Sorry, you need to enable JavaScript to visit this website.

18 weeks pregnant: Tips and nutrition

There’s no baby like yours and to prove it those teeny tiny fingers are starting to develop unique baby fingerprints. This week, your baby’s muscles are really starting to grow, making baby bigger and stronger day by day.

    3-minutes read


    Baby’s movements at 18 weeks pregnant are becoming more vigorous as baby’s muscles are getting stronger. You may feel a bit of a kick or an elbow nudge about now. Your second trimester ultrasound is due anytime in the next few weeks - is it a boy? Is it a girl? Do you want to know or have a surprise! Many women will be feeling heartburn in pregnancy, which can be a real pain. Are you getting enough calcium for your pregnancy needs? For calcium to be properly absorbed your body needs enough vitamin D, which is good for healthy bones generally. Read more on what to expect at 18 weeks pregnant.

    What happens at 18 weeks pregnant?

    How big is baby at 18 weeks pregnant? Your little one is around the size of a large onion with so many gorgeous layers to them already. Your baby has between 12 and 14,000 nerve cell endings and their heart is now big enough that you can hear it through a stethoscope.

    What else is happening at 18 weeks pregnant? Well, those little hands are growing handier with tiny nails and unique little baby fingerprints are forming.

    Baby’s movements at 18 weeks are becoming more vigorous as baby’s muscles are getting stronger. You may feel a bit of a kick or an elbow nudge about now. Don’t worry if you haven’t, every mum-to-be is different.

    What happens to your body at 18 weeks pregnant?

    Your second trimester ultrasound scan is called the anomaly scan and should happen between 16 and 21 weeks. Your sonographer will be able to look in detail to see the 18-week foetus including the baby’s heart, brain, spinal cord and organs to make sure they’re healthy and baby is growing at the right rate. They’ll also check for certain abnormalities and in most cases, rule them out. On a more exciting note, you should be able to find out the answer to that big question: boy or girl? Don’t be disappointed if it’s not possible to determine on the day because baby has to be lying correctly for the sonographer to see baby’s gender. Of course, you can choose not to know the gender and have a lovely surprise when baby pops out.

    Around now your aches and pains might get a bit more achey and painy thanks to the hormone Relaxin – it literally relaxes your ligaments and affects posture. A nice warm soak in a tub could be just what you need. On the plus side, you might be able to feel baby by pressing down 1.5 inches below your belly button. Give it a go while you’re having that soak.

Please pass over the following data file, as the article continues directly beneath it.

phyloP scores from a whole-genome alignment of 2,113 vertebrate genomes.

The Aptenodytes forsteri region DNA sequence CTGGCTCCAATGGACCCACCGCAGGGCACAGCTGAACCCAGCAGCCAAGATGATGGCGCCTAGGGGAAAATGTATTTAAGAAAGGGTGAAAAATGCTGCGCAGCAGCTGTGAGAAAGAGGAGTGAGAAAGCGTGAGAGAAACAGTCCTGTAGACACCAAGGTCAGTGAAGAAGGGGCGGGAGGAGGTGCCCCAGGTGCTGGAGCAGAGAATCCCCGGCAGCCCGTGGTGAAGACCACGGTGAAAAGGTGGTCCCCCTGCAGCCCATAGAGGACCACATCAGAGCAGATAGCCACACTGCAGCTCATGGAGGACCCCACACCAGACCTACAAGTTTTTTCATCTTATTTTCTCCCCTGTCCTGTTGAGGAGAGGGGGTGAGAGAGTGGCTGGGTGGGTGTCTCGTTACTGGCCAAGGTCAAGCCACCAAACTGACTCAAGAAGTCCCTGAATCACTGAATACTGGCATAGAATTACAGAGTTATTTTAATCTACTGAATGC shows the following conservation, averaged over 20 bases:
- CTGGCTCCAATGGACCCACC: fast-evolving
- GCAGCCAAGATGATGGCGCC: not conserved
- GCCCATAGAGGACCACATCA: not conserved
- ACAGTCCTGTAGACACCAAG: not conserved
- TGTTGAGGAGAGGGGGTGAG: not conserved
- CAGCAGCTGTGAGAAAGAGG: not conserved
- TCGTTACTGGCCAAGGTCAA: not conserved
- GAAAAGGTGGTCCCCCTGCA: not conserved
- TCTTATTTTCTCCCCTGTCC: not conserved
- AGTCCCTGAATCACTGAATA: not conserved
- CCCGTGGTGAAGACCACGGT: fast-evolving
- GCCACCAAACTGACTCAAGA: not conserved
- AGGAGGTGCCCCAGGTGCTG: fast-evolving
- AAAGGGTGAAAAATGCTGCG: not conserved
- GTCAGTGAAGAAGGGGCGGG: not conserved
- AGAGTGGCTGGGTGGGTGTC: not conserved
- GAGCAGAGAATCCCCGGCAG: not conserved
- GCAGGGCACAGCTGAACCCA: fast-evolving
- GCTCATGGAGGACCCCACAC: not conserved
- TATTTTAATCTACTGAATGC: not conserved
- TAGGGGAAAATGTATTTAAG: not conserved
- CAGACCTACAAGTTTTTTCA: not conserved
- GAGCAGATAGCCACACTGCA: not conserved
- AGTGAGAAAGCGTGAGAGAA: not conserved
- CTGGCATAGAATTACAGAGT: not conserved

What to eat at 18 weeks pregnant?

    Constipation in pregnancy. Ugh! It’s a common complaint especially in the second and third trimester. There are a few ways you can combat constipation – and fibre is your best weapon. Eating lots of it as part of your pregnancy diet can make a big difference. Choose wholegrain and wholewheat bread, pasta and cereals; fibrous veg like broccoli, cauliflower, celery, and greens; fibrous fruit like plums, peaches, nectarines, apples and pears. Just keep an eye on your bran or wholemeal bread if you’re not used to it, as it can irritate the intestines.

    Drinking enough? Try to down at least two litres of water a day. It helps get things moving. And talking of moving, exercise helps keep you regular too. If nothing is working, it may be tempting to go for an easy fix but it’s best not to turn to over-the-counter laxatives. Talk to your midwife or GP instead.

    Many women will also be feeling the burn around now, pregnancy heartburn that is, which can be a real pain. Eating little and often is better than larger meals with long gaps. Also, it’s a good idea to cut down on very rich, spicy or fatty foods, as hard as that may be when cravings are calling you.


    What are the symptoms of 18 weeks pregnant?

    Week 18 pregnancy symptoms can include dizzy spells. There is a lot going on in your body when you are pregnant, (you are growing a human being after all) and sometimes your nervous and cardiovascular systems can’t adapt quickly enough. This can often mean you get a bit lightheaded or dizzy. Low blood pressure can also make you feel a bit woozy and lightheaded. Try and get up slowly when you are sitting or lying down, and make sure you drink plenty of water. When exercising don’t overdo it and don’t get too overheated. If you feel persistently dizzy speak to, midwife or GP.

    Calcium and vitamin D during pregnancy

    Are you getting enough calcium during pregnancy? With cheese and milk being an important part of a balanced diet it’s usually not a problem. But what if you’re lactose-intolerant? Well, you’ll be surprised how many products are calcium-fortified. Next time you’re shopping look out for the labels on orange juice, soy milk, almond milk and cereals, many of them have added calcium.

    For calcium to be properly absorbed your body needs enough vitamin D, which is good for healthy bones generally. Even if you’re getting loads of sun, you still need to take a daily vitamin D supplement of 10 micrograms when you’re pregnant and keep taking one after birth.

    SMA Baby 2 Body Logo

    Baby2Body Wellness Studio

    Get stage-specific support, pre and postnatal workouts, meditations and more.

    Find my tailored plan

    17 weeks pregnant: Pregnancy tips and nutrition

    prev Previous article

    19 weeks pregnant: tips and nutrition

    next Next article